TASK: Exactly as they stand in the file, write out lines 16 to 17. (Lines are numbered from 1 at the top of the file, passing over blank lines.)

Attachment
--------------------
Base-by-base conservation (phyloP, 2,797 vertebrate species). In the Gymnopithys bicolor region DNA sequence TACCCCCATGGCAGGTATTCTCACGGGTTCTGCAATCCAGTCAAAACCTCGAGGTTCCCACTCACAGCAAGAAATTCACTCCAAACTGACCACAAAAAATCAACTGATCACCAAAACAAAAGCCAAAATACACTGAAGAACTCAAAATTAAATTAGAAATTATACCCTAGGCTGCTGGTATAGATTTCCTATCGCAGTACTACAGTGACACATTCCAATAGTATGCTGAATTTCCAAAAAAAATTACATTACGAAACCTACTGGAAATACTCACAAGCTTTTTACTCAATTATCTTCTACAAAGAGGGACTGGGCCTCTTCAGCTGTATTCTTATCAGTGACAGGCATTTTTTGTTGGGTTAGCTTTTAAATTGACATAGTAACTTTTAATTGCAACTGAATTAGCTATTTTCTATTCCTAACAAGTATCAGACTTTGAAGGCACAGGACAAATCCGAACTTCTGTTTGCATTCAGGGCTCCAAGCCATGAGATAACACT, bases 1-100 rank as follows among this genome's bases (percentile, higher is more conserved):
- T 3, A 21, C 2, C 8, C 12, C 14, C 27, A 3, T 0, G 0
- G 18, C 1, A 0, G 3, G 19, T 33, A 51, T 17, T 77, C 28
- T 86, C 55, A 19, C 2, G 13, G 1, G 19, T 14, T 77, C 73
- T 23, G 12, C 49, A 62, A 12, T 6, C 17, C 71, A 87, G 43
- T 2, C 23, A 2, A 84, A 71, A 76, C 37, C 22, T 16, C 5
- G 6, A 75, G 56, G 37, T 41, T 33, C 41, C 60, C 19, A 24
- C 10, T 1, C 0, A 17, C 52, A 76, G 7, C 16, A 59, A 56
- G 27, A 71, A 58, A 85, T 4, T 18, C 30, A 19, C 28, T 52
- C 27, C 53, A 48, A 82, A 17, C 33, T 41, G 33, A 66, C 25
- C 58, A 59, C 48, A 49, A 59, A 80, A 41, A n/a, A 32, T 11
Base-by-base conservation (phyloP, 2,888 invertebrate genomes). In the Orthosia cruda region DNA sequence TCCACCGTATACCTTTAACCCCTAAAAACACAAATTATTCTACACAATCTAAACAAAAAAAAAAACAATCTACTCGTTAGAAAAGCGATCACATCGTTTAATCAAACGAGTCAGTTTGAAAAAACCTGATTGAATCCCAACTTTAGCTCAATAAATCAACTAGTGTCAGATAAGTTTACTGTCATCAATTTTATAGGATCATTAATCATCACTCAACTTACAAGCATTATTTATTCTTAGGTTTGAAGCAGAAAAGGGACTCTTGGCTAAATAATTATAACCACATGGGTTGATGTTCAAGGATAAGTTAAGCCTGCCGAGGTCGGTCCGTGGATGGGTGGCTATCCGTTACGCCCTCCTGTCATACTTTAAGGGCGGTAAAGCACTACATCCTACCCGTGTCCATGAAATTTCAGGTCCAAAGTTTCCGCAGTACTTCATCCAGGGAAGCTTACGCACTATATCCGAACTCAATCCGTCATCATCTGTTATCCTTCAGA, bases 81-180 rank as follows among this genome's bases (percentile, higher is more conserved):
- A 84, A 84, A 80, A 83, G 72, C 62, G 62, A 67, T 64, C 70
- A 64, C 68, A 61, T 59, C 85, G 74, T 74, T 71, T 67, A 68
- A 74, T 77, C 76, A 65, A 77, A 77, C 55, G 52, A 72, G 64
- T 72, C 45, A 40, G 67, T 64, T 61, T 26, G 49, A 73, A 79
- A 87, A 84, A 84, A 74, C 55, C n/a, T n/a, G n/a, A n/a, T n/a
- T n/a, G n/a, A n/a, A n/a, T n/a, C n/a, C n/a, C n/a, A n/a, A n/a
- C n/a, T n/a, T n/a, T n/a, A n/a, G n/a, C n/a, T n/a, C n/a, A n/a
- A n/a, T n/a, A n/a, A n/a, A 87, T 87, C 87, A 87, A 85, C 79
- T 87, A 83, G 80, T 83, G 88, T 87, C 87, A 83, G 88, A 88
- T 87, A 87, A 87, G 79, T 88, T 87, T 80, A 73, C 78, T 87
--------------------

- T 72, C 45, A 40, G 67, T 64, T 61, T 26, G 49, A 73, A 79
- A 87, A 84, A 84, A 74, C 55, C n/a, T n/a, G n/a, A n/a, T n/a